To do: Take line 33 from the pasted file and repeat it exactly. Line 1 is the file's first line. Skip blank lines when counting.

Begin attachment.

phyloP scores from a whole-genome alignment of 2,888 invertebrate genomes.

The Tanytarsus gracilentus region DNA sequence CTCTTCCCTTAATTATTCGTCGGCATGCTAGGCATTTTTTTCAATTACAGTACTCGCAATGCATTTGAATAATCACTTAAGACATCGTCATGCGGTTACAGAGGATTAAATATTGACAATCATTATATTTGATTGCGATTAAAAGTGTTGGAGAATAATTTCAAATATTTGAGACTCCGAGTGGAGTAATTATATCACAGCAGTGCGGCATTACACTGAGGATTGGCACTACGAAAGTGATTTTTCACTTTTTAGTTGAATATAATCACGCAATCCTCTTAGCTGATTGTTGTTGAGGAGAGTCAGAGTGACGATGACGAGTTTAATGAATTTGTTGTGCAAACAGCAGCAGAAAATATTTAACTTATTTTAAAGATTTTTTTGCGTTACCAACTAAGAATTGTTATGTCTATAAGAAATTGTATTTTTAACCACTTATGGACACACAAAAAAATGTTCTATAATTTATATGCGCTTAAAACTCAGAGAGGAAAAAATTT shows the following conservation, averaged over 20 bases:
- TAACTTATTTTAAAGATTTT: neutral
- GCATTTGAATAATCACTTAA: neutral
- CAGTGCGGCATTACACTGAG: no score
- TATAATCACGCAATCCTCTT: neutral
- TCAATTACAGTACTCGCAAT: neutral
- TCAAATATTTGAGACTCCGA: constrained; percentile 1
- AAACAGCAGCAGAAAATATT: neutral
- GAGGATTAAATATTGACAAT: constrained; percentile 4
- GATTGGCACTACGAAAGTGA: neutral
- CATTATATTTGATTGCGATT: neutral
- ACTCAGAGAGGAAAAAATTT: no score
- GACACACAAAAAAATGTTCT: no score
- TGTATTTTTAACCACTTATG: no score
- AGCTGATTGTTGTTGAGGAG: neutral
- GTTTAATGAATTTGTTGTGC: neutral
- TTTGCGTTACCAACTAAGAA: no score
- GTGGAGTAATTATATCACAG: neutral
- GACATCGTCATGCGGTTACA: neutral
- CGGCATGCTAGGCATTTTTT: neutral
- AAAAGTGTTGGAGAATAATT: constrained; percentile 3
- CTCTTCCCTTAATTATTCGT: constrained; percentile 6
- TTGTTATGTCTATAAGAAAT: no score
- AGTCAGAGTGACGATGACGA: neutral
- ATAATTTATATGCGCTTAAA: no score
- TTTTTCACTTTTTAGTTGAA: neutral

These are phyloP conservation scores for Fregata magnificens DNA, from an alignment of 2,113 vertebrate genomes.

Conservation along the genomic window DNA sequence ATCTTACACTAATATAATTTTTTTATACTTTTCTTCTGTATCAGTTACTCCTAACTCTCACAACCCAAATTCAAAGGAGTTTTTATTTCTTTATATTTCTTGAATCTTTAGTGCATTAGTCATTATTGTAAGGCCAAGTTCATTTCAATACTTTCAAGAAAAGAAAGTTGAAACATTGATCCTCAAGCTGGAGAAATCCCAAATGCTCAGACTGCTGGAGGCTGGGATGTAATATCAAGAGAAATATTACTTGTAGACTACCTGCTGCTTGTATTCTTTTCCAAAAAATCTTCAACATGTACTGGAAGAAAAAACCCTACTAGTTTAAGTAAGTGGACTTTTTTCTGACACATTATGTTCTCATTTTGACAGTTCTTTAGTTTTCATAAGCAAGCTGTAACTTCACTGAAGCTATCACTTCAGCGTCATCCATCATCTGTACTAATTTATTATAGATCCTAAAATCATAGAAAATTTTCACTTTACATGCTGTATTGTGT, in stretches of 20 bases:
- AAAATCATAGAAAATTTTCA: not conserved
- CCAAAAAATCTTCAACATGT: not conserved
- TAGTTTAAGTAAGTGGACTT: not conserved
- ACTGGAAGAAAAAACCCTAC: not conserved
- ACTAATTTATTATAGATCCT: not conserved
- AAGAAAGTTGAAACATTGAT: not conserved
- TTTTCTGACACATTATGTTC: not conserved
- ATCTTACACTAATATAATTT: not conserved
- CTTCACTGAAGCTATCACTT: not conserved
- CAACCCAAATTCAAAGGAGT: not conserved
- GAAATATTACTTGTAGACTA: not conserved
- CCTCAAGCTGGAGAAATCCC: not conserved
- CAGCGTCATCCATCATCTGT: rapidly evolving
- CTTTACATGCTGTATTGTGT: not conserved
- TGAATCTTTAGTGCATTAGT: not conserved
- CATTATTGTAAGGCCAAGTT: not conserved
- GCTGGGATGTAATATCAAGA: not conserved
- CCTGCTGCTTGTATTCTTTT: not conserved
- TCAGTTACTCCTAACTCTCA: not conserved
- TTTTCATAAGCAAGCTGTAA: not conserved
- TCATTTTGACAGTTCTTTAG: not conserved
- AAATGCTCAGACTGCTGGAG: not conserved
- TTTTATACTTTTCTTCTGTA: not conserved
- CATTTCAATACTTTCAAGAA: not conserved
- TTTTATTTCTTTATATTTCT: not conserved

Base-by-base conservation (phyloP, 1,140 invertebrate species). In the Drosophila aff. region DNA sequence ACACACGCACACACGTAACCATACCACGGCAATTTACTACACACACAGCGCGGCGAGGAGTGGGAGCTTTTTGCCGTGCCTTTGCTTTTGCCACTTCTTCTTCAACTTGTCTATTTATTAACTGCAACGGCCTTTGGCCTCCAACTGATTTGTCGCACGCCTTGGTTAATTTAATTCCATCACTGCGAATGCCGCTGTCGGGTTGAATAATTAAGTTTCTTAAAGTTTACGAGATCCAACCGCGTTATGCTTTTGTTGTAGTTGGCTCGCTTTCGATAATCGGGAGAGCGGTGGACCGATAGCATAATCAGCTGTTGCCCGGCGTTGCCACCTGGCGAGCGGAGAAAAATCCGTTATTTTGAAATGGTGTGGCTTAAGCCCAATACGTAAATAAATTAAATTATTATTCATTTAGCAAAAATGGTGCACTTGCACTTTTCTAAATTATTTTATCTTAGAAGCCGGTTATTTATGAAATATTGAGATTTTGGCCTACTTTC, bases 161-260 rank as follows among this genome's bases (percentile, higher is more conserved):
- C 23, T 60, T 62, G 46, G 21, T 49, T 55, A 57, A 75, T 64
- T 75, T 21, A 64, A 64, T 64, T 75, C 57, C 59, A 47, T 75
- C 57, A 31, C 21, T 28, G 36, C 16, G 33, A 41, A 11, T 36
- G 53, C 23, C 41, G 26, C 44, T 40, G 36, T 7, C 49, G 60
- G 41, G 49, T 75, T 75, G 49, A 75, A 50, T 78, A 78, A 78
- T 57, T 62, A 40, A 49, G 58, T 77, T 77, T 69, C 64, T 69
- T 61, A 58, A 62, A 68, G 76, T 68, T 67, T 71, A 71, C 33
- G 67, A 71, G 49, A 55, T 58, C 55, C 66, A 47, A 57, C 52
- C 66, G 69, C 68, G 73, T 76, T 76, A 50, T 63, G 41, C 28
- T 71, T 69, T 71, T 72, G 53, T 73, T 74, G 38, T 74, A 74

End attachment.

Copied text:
- ACTGGAAGAAAAAACCCTAC: not conserved